Live Nation and Ticketmaster Move to Compel Arbitration in Taylor Swift Class-Action Litigation

Ticketmaster Acquires Moshtix, an Australian Indie Ticketing Firm
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Late last year, an allegedly shortchanged Swiftie named Michelle Sterioff filed a class-action lawsuit against Live Nation and Ticketmaster over the Eras Tour fiasco. Now, the defendant companies are moving to compel arbitration.

Live Nation and its Ticketmaster subsidiary, which continue to grapple with a Justice Department investigation and bipartisan scrutiny from lawmakers, just recently urged the court to approve their arbitration motion.

In the initial complaint – one of several that the Beverly Hills-headquartered promoter is facing from fans who were unable to purchase tickets to Taylor Swift’s forthcoming tour – the Washington-based plaintiff accused Live Nation/Ticketmaster of misrepresentation, fraud, multiple antitrust infractions, and more.

“Each access code allowed the purchase of up to six tickets, meaning the 1.5 million access codes could be used to purchase up to 9 million tickets,” Sterioff wrote in her original action. “Ticketmaster intentionally provided codes and verified fans when it knew the available ticket inventory could not satisfy this demand.”

Notwithstanding this and other allegations, Live Nation maintains that the plaintiff had “agreed on numerous occasions to arbitrate her claims,” including when she logged in to her Ticketmaster account and when she bought passes.

In the corresponding legal document, Live Nation also took the opportunity to emphasize an appellate court ruling from last month, issued as part of a different class-action complaint, in which a three-judge panel found that Ticketmaster’s terms of service (ToS) do in fact compel arbitration.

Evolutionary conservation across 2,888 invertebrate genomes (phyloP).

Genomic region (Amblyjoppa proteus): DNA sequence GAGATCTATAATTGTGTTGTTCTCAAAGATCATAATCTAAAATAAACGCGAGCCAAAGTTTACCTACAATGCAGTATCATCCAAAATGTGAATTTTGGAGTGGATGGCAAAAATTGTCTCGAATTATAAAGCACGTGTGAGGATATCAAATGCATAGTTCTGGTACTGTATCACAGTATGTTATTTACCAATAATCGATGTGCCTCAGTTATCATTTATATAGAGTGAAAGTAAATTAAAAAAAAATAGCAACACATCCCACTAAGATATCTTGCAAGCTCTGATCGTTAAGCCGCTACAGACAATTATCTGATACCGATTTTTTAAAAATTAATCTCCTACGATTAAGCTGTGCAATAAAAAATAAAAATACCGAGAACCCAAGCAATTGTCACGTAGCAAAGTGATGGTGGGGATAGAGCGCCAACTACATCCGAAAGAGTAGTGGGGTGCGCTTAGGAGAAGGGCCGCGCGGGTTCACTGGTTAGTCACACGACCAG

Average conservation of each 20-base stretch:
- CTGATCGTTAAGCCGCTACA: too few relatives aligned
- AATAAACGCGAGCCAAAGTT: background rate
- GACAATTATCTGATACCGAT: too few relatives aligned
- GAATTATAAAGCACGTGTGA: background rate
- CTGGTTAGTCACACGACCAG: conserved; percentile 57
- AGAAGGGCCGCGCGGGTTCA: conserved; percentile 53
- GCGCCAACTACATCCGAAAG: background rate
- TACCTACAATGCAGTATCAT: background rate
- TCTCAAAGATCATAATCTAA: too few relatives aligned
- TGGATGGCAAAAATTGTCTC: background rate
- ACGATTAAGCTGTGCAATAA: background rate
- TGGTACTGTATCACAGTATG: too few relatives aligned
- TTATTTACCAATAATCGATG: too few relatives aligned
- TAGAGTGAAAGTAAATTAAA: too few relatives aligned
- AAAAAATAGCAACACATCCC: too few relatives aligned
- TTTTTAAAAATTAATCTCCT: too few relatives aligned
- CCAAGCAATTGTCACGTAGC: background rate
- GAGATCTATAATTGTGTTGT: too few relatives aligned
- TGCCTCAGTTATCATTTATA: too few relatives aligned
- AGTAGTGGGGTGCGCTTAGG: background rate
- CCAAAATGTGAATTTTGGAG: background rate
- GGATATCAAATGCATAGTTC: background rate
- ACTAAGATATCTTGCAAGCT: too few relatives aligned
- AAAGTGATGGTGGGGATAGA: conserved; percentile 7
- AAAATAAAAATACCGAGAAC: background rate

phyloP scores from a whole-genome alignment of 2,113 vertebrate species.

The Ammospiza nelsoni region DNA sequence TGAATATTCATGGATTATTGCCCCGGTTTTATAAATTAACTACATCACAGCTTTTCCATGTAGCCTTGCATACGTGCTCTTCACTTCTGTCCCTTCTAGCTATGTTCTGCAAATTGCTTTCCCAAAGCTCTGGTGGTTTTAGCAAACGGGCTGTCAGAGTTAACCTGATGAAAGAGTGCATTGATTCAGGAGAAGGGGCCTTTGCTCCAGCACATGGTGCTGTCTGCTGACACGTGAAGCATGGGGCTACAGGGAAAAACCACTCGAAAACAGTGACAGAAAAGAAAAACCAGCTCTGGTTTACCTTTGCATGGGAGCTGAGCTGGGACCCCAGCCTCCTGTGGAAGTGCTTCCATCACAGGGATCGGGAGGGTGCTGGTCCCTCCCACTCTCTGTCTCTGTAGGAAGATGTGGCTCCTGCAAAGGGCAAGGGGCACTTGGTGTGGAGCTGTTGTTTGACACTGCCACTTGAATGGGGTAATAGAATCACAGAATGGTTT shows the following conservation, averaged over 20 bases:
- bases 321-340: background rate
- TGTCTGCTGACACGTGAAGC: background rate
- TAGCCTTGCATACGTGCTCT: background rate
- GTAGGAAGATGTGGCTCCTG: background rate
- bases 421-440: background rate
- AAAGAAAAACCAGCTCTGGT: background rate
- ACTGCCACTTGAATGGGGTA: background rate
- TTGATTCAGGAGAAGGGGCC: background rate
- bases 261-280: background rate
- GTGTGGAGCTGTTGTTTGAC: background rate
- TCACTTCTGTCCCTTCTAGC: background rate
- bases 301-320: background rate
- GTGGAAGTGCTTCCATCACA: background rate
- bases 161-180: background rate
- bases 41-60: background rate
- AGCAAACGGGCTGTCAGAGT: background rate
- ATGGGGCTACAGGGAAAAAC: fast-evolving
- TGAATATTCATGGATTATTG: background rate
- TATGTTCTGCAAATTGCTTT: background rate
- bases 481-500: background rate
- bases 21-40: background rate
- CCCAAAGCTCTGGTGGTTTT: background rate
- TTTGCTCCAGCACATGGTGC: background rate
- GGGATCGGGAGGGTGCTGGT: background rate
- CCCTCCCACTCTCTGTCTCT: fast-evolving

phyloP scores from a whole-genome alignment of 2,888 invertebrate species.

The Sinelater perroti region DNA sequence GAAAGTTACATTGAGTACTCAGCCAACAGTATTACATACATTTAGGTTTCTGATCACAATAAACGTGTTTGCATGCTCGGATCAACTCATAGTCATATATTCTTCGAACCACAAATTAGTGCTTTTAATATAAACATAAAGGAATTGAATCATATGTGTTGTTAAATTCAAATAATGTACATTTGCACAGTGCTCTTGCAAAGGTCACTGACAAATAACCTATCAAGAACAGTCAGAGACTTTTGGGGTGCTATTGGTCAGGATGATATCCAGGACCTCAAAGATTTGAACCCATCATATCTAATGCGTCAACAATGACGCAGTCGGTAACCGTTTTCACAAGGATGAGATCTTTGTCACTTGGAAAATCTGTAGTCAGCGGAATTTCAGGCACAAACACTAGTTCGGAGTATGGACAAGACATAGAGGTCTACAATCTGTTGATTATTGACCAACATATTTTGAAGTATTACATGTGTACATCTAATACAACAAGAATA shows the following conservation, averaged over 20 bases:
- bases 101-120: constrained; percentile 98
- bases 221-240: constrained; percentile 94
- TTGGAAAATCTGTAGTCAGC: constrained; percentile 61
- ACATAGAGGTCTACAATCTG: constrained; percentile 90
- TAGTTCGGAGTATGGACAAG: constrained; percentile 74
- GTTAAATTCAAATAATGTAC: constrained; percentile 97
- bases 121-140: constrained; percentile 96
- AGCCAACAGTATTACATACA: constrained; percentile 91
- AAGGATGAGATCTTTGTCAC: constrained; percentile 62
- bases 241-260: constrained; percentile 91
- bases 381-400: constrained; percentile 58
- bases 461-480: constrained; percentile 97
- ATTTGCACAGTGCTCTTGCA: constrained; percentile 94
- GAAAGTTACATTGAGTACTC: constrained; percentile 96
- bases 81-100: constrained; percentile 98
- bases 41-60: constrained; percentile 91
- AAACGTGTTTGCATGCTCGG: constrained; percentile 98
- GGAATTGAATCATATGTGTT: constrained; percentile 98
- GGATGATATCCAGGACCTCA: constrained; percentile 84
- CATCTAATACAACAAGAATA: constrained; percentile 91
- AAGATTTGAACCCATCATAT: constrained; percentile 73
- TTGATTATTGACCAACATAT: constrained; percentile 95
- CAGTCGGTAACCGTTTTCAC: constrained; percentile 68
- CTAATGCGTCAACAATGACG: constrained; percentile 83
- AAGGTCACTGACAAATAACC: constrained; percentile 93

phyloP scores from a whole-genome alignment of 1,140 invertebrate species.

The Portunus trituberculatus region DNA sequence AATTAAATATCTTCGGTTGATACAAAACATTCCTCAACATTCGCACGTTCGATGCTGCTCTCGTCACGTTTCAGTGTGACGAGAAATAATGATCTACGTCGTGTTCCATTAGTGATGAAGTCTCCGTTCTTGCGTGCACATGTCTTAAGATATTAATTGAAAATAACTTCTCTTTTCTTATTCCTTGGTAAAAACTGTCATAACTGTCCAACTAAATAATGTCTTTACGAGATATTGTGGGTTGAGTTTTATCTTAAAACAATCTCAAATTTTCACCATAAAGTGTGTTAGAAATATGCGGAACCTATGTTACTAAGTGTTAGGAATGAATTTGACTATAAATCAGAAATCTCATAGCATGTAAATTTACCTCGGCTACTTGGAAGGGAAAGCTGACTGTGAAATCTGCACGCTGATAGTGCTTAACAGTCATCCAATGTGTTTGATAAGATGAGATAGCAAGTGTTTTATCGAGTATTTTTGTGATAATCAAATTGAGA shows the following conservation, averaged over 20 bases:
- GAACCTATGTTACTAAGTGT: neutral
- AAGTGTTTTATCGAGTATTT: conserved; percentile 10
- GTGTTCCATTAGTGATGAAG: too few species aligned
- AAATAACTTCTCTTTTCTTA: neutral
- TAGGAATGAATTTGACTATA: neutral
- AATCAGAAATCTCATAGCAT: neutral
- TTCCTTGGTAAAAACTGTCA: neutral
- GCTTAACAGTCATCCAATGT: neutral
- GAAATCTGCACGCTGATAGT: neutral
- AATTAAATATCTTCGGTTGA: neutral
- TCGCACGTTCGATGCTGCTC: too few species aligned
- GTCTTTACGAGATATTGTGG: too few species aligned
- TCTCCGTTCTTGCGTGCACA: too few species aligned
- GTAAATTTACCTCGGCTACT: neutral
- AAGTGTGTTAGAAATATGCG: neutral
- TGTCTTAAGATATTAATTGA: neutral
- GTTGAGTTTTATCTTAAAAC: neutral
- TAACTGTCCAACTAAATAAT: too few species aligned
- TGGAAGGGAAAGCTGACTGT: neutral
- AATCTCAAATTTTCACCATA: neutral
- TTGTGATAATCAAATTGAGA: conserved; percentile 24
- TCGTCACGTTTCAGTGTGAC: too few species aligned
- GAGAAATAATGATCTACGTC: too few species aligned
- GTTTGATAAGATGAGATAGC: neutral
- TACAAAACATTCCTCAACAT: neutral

“Because the Ticketmaster and Live Nation websites provided reasonably conspicuous notice of the Terms to which Ticket Purchasers unambiguously manifested assent,” Judge Danny J. Boggs wrote when explaining the latter ruling, “we hold that the district court did not err in determining that the Terms, including the arbitration provision, were valid and binding.”

Bearing in mind the judges’ findings – courts have for years indicated that Ticketmaster’s ToS, including the arbitration clause, are valid – Live Nation says that Sterioff is bound to the terms’ language and arbitration provision.

“Those Terms contain a mandatory arbitration agreement which broadly applies to any claims relating to the use of Ticketmaster and Live Nation’s sites, products, or services,” spelled out the companies, which are pushing ticketing-reform legislation of their own. “Here, Plaintiff affirmatively accepted the Terms—including the arbitration agreement—when she created her account on July 3, 2018, and, subsequently, each time she signed in to her account, and each time she purchased her tickets.”

In total, Live Nation and Ticketmaster say that Sterioff assented to these terms “more than a dozen times.” Earlier this week, StubHub took aim at the aforesaid ticketing-reform proposal from Live Nation, which unveiled its Q4 2022 earnings about a week ago and continues to battle a lawsuit over Drakeo the Ruler’s backstage murder.